By Cole Moldenhauer
From seed to harvest, a vegetable plant’s journey is a long one. Minnesota’s climate offers a shorter growing season which requires us to use a process known as transplant. Speeding up the course of our growing season will allow the produce to bear fruit for all to enjoy.
Why do we start a transplant?
The reason for starting transplants in our greenhouses is because of the short growing season in the state of Minnesota. We do not have ample time to plant the actual seed in the field allowing it to fully mature before our temperatures fall to freezing. We must “start” the seeds in the warmth of our greenhouse 6 to 8 weeks before the last frost date. Some seeds require a shorter growing season not needing an early start including squash, beans, peas and radish to name a few. Plants requiring longer growing seasons are tomatoes, peppers and even cabbage to ensure they will mature and produce their respective crop.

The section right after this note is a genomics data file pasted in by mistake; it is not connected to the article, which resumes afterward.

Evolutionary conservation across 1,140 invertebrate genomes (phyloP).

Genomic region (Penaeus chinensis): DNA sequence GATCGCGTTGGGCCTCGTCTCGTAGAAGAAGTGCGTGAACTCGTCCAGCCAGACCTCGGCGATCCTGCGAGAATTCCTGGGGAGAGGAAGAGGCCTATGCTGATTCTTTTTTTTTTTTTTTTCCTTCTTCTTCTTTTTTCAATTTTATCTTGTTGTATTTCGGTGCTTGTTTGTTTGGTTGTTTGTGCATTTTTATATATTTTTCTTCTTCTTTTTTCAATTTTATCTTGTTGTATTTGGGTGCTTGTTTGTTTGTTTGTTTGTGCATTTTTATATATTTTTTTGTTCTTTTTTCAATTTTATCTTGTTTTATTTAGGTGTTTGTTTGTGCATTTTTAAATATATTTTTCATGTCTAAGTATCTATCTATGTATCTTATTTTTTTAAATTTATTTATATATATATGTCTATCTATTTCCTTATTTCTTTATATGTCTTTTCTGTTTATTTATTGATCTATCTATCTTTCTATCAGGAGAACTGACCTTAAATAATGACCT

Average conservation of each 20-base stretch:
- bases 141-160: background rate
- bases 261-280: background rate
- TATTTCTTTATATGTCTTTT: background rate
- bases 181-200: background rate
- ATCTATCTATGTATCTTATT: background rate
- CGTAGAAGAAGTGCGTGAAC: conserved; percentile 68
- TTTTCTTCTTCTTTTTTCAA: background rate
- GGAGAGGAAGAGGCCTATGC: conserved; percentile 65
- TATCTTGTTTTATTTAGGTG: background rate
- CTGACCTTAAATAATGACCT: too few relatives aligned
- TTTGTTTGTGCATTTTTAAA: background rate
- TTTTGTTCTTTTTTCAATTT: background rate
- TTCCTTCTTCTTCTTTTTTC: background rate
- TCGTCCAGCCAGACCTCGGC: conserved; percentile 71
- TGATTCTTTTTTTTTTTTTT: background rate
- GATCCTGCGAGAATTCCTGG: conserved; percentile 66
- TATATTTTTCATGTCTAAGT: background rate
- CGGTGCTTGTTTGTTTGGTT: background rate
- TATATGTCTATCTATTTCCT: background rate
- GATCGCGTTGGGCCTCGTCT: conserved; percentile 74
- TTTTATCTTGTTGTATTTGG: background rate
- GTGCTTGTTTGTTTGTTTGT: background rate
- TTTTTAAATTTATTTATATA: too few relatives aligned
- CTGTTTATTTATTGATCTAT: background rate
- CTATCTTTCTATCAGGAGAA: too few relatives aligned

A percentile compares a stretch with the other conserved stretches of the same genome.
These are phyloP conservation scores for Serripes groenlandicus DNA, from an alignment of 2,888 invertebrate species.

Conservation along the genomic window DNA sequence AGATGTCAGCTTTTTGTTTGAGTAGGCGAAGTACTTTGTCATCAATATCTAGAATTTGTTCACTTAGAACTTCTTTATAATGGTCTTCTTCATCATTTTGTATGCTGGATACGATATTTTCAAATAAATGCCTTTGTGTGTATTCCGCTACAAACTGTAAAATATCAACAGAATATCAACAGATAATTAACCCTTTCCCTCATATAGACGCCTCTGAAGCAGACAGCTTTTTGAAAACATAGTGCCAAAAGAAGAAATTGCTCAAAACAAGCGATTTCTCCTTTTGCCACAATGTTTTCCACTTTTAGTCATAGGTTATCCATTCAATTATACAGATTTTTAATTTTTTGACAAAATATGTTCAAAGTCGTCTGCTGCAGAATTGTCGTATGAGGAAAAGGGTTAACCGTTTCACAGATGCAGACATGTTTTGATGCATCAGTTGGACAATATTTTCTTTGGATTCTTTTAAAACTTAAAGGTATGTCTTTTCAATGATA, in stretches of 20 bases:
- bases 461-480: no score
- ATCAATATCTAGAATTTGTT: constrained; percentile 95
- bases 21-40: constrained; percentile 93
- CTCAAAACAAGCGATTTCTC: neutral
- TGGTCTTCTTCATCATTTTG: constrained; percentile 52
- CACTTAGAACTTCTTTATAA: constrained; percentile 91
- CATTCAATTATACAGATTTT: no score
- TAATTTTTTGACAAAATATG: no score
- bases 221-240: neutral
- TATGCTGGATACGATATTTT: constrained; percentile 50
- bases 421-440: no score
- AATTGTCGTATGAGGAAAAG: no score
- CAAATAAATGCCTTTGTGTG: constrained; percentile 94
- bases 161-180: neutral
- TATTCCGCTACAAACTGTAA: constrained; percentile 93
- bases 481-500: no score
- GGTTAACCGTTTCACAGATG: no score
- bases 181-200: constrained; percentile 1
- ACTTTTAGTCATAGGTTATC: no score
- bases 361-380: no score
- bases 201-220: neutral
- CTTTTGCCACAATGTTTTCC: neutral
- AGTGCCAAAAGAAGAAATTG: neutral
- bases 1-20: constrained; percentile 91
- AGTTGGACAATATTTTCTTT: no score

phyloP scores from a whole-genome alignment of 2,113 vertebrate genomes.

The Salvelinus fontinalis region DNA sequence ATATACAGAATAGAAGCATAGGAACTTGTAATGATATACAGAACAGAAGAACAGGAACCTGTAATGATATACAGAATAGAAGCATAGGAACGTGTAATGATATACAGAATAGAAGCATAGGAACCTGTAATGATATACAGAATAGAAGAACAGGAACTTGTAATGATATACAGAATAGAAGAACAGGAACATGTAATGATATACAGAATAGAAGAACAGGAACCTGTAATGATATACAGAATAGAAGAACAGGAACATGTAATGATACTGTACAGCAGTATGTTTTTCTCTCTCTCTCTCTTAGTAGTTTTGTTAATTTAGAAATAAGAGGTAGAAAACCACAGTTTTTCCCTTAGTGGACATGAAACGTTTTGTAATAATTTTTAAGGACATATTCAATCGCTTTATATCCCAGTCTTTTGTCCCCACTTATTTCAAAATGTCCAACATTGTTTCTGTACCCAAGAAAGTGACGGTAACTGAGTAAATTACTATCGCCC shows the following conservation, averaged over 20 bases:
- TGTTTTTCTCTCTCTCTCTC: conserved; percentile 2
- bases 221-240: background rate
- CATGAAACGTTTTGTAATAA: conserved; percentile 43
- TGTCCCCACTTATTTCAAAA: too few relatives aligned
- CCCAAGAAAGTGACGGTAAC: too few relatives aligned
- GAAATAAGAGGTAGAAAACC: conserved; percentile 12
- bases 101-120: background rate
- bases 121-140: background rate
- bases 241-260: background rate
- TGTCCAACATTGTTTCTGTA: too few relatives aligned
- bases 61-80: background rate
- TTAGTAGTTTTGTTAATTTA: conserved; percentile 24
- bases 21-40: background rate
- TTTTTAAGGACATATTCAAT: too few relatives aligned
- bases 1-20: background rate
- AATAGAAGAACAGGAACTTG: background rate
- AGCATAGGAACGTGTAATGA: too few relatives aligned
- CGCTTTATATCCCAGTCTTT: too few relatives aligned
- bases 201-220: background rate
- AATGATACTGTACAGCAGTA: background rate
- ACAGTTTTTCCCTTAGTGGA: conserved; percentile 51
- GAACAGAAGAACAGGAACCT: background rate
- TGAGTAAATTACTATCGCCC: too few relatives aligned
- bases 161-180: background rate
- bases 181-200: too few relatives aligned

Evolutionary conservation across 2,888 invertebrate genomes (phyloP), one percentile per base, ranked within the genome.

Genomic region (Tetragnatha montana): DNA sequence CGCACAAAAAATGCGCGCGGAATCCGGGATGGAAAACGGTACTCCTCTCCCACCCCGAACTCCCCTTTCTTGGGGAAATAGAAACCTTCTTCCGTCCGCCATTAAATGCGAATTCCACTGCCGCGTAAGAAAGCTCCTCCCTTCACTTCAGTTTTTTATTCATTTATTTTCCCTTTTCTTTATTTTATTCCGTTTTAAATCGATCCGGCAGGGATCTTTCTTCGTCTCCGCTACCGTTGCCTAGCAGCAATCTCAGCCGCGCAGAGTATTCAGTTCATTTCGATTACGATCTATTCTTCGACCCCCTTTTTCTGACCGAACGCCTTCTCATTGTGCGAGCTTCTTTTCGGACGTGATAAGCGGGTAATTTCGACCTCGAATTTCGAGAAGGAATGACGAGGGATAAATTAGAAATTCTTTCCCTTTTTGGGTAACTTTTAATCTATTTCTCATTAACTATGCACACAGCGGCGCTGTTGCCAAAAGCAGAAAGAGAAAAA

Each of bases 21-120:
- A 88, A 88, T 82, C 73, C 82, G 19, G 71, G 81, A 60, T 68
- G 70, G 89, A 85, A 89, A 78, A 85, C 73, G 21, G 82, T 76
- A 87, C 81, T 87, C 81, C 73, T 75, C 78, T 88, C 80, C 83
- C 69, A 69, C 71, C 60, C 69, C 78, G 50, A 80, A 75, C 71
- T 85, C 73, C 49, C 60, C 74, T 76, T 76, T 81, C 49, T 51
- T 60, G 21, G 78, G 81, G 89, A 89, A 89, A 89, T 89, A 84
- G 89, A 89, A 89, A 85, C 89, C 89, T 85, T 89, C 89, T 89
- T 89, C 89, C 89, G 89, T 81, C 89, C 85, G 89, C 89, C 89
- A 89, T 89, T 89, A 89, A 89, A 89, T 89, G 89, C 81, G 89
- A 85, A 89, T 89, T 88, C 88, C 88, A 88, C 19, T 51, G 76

In the warmth of our greenhouses, thousands of tiny cabbage and pepper transplants grow waiting for the day they can be transplanted into the field. Over a period of time, these transplants are introduced to the outdoor environment where they will spend the remainder of their growing life. This process is known as “hardening off” and is achieved by gradually dropping the temperature in the greenhouse and opening the sides exposing the plants to the outside elements. This is key to the success of the plant, making sure it will not go through “transplant shock” which can cause the plant to drag behind or even die.
These initial processes may very well be the most important part of the growing season. A good seed, healthy transplant and well cared for crop is sure to produce our favorite part of the summer………..Pahl’s locally grown fruits and vegetables!